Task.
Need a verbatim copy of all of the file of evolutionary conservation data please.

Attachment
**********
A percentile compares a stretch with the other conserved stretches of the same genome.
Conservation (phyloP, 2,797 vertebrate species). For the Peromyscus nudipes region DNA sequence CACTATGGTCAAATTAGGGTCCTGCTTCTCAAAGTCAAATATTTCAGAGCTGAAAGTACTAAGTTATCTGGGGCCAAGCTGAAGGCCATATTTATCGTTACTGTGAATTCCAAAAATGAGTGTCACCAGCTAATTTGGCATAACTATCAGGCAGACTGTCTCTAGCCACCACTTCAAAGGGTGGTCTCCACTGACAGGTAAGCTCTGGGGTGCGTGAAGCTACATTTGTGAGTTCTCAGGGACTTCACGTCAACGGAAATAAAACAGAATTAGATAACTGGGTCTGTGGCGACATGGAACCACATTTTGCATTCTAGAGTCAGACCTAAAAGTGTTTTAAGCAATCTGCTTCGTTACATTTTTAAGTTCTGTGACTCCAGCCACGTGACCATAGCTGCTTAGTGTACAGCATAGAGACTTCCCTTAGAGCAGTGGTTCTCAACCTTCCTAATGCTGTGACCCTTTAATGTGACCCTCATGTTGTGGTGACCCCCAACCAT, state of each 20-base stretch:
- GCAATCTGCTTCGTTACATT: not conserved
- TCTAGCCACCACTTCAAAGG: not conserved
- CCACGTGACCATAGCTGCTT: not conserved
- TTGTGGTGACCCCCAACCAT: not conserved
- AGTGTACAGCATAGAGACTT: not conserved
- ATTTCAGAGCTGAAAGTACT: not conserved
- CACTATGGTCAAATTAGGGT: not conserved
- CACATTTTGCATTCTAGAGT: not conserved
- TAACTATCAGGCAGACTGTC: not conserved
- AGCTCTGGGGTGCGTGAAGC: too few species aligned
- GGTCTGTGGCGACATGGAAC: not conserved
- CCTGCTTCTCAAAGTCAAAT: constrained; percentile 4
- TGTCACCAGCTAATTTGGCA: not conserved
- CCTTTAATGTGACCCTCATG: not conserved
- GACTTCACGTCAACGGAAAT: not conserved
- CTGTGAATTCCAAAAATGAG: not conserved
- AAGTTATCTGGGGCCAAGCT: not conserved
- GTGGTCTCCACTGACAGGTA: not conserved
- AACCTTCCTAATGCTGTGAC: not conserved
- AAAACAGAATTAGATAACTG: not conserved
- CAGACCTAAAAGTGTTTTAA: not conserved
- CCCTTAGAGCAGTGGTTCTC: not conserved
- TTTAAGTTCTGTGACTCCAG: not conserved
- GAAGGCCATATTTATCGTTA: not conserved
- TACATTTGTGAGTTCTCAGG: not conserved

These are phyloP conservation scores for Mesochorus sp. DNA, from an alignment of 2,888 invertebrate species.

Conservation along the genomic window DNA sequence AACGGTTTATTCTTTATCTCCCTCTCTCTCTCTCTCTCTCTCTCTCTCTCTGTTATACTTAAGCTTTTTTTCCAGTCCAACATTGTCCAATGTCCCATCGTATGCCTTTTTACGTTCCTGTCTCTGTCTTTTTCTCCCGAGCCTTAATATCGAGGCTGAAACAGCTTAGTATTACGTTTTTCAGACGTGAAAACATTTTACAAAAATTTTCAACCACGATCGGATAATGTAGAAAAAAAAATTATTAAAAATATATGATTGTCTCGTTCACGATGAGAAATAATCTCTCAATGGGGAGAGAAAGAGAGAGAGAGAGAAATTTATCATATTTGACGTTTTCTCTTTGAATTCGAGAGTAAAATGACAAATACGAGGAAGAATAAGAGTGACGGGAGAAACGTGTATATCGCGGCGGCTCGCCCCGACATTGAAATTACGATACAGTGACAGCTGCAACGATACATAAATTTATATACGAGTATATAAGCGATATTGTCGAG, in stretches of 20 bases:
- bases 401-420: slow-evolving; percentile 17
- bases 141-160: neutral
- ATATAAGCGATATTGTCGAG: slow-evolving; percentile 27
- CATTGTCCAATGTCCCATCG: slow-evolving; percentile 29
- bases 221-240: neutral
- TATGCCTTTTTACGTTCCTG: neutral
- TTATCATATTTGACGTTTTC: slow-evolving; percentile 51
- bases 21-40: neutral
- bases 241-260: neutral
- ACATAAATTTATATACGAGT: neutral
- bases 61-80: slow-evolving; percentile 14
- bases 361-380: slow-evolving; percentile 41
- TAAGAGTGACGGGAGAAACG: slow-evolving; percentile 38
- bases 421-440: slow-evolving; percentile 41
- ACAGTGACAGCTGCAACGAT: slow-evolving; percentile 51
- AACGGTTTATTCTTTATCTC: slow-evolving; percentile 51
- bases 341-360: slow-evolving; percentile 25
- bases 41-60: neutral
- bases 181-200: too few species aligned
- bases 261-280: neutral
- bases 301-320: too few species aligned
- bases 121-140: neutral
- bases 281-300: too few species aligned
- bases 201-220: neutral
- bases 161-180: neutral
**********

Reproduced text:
A percentile compares a stretch with the other conserved stretches of the same genome.
Conservation (phyloP, 2,797 vertebrate species). For the Peromyscus nudipes region DNA sequence CACTATGGTCAAATTAGGGTCCTGCTTCTCAAAGTCAAATATTTCAGAGCTGAAAGTACTAAGTTATCTGGGGCCAAGCTGAAGGCCATATTTATCGTTACTGTGAATTCCAAAAATGAGTGTCACCAGCTAATTTGGCATAACTATCAGGCAGACTGTCTCTAGCCACCACTTCAAAGGGTGGTCTCCACTGACAGGTAAGCTCTGGGGTGCGTGAAGCTACATTTGTGAGTTCTCAGGGACTTCACGTCAACGGAAATAAAACAGAATTAGATAACTGGGTCTGTGGCGACATGGAACCACATTTTGCATTCTAGAGTCAGACCTAAAAGTGTTTTAAGCAATCTGCTTCGTTACATTTTTAAGTTCTGTGACTCCAGCCACGTGACCATAGCTGCTTAGTGTACAGCATAGAGACTTCCCTTAGAGCAGTGGTTCTCAACCTTCCTAATGCTGTGACCCTTTAATGTGACCCTCATGTTGTGGTGACCCCCAACCAT, state of each 20-base stretch:
- GCAATCTGCTTCGTTACATT: not conserved
- TCTAGCCACCACTTCAAAGG: not conserved
- CCACGTGACCATAGCTGCTT: not conserved
- TTGTGGTGACCCCCAACCAT: not conserved
- AGTGTACAGCATAGAGACTT: not conserved
- ATTTCAGAGCTGAAAGTACT: not conserved
- CACTATGGTCAAATTAGGGT: not conserved
- CACATTTTGCATTCTAGAGT: not conserved
- TAACTATCAGGCAGACTGTC: not conserved
- AGCTCTGGGGTGCGTGAAGC: too few species aligned
- GGTCTGTGGCGACATGGAAC: not conserved
- CCTGCTTCTCAAAGTCAAAT: constrained; percentile 4
- TGTCACCAGCTAATTTGGCA: not conserved
- CCTTTAATGTGACCCTCATG: not conserved
- GACTTCACGTCAACGGAAAT: not conserved
- CTGTGAATTCCAAAAATGAG: not conserved
- AAGTTATCTGGGGCCAAGCT: not conserved
- GTGGTCTCCACTGACAGGTA: not conserved
- AACCTTCCTAATGCTGTGAC: not conserved
- AAAACAGAATTAGATAACTG: not conserved
- CAGACCTAAAAGTGTTTTAA: not conserved
- CCCTTAGAGCAGTGGTTCTC: not conserved
- TTTAAGTTCTGTGACTCCAG: not conserved
- GAAGGCCATATTTATCGTTA: not conserved
- TACATTTGTGAGTTCTCAGG: not conserved

These are phyloP conservation scores for Mesochorus sp. DNA, from an alignment of 2,888 invertebrate species.

Conservation along the genomic window DNA sequence AACGGTTTATTCTTTATCTCCCTCTCTCTCTCTCTCTCTCTCTCTCTCTCTGTTATACTTAAGCTTTTTTTCCAGTCCAACATTGTCCAATGTCCCATCGTATGCCTTTTTACGTTCCTGTCTCTGTCTTTTTCTCCCGAGCCTTAATATCGAGGCTGAAACAGCTTAGTATTACGTTTTTCAGACGTGAAAACATTTTACAAAAATTTTCAACCACGATCGGATAATGTAGAAAAAAAAATTATTAAAAATATATGATTGTCTCGTTCACGATGAGAAATAATCTCTCAATGGGGAGAGAAAGAGAGAGAGAGAGAAATTTATCATATTTGACGTTTTCTCTTTGAATTCGAGAGTAAAATGACAAATACGAGGAAGAATAAGAGTGACGGGAGAAACGTGTATATCGCGGCGGCTCGCCCCGACATTGAAATTACGATACAGTGACAGCTGCAACGATACATAAATTTATATACGAGTATATAAGCGATATTGTCGAG, in stretches of 20 bases:
- bases 401-420: slow-evolving; percentile 17
- bases 141-160: neutral
- ATATAAGCGATATTGTCGAG: slow-evolving; percentile 27
- CATTGTCCAATGTCCCATCG: slow-evolving; percentile 29
- bases 221-240: neutral
- TATGCCTTTTTACGTTCCTG: neutral
- TTATCATATTTGACGTTTTC: slow-evolving; percentile 51
- bases 21-40: neutral
- bases 241-260: neutral
- ACATAAATTTATATACGAGT: neutral
- bases 61-80: slow-evolving; percentile 14
- bases 361-380: slow-evolving; percentile 41
- TAAGAGTGACGGGAGAAACG: slow-evolving; percentile 38
- bases 421-440: slow-evolving; percentile 41
- ACAGTGACAGCTGCAACGAT: slow-evolving; percentile 51
- AACGGTTTATTCTTTATCTC: slow-evolving; percentile 51
- bases 341-360: slow-evolving; percentile 25
- bases 41-60: neutral
- bases 181-200: too few species aligned
- bases 261-280: neutral
- bases 301-320: too few species aligned
- bases 121-140: neutral
- bases 281-300: too few species aligned
- bases 201-220: neutral
- bases 161-180: neutral